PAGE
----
Ask the Expert: How Much Coaching in Class is Too Much?

Aisha asked me this question:

Hi Jennifer, hope all is well at your end. I have learned a lot from your cycling studio forum and cycling instructors groups on Facebook. Here is a question that maybe you can answer through your experience. How much cueing is too much cueing in a spin class? Thanks.

My response:

First, I want to differentiate between “talking” and “coaching” the workout. While there is a time and place for general chitchat, I will cover that in more depth in another post (although I briefly address it below). In this response, I will stick to the question of when an instructor might be coaching too much in class, and how to tell the difference between essential and non-essential cueing. I will also briefly address the question as it relates to subbing.

Can someone talk too much? Absolutely. But if it’s needed in the moment, then it’s appropriate.

Here is a case in point. I teach periodized winter training clinics (8- to 12-week, depending on the situation). The first few classes take a lot more cueing. I have to explain power (wattage), lactate threshold, pedal stroke, RPE, and more. As we move through the weeks, I talk a LOT less. In fact, I love it when my riders are educated and all I need to do is say a few words and they get it.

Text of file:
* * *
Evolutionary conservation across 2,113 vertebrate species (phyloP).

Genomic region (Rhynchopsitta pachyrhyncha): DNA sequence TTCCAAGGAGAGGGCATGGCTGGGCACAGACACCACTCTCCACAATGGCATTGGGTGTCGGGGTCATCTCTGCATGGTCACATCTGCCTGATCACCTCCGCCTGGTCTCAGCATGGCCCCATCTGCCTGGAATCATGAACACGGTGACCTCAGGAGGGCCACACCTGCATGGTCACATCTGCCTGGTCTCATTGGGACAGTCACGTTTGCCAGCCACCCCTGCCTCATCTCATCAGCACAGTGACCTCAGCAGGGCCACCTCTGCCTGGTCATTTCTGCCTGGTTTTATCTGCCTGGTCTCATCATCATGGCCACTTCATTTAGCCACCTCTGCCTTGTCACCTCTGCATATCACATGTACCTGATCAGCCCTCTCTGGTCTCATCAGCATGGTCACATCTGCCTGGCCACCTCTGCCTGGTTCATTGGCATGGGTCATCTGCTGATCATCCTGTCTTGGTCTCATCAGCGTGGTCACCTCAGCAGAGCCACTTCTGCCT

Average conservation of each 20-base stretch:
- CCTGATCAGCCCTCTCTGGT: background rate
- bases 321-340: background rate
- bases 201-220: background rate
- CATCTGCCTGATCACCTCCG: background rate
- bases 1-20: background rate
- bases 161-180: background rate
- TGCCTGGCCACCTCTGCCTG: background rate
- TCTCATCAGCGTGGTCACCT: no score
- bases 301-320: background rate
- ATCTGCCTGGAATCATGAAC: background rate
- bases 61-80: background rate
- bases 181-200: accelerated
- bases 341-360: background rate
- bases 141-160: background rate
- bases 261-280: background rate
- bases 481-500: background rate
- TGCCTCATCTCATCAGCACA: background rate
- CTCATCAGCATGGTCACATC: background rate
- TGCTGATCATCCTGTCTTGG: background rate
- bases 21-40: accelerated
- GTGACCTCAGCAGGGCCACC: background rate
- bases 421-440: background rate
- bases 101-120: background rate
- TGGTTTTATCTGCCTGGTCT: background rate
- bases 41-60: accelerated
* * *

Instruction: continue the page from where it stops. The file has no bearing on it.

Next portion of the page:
BUT…that takes work. That takes time.

In a typical class where you have your regulars but also see a steady stream of new people, there are other things to consider.

So the answer is…it depends!

It depends on many factors, but specifically the following 9 things:

4 Responses to “Ask the Expert: How Much Coaching in Class is Too Much?”

  1. AeshaTahir says:

    Thanks For answering my concern about over coaching in this post. You have gone in detail about different scenarios and how to coach .It will definitely help me as a guide to stay focused on the ride.

  2. Donald Gale says:

    I’ve been guilty of over-verbalizing in classes, so reviewed by riders particularly in my earliest days. Thus I’ve been seeking ways to minimize talking and saying what I feel will best help riders in the most efficient and effective way. I greatly appreciate this post and am looking forward to some bedtime reading now in prep for tomorrow’s ride! 🙂

  3. Pat Williams says:

    Nice timely article.

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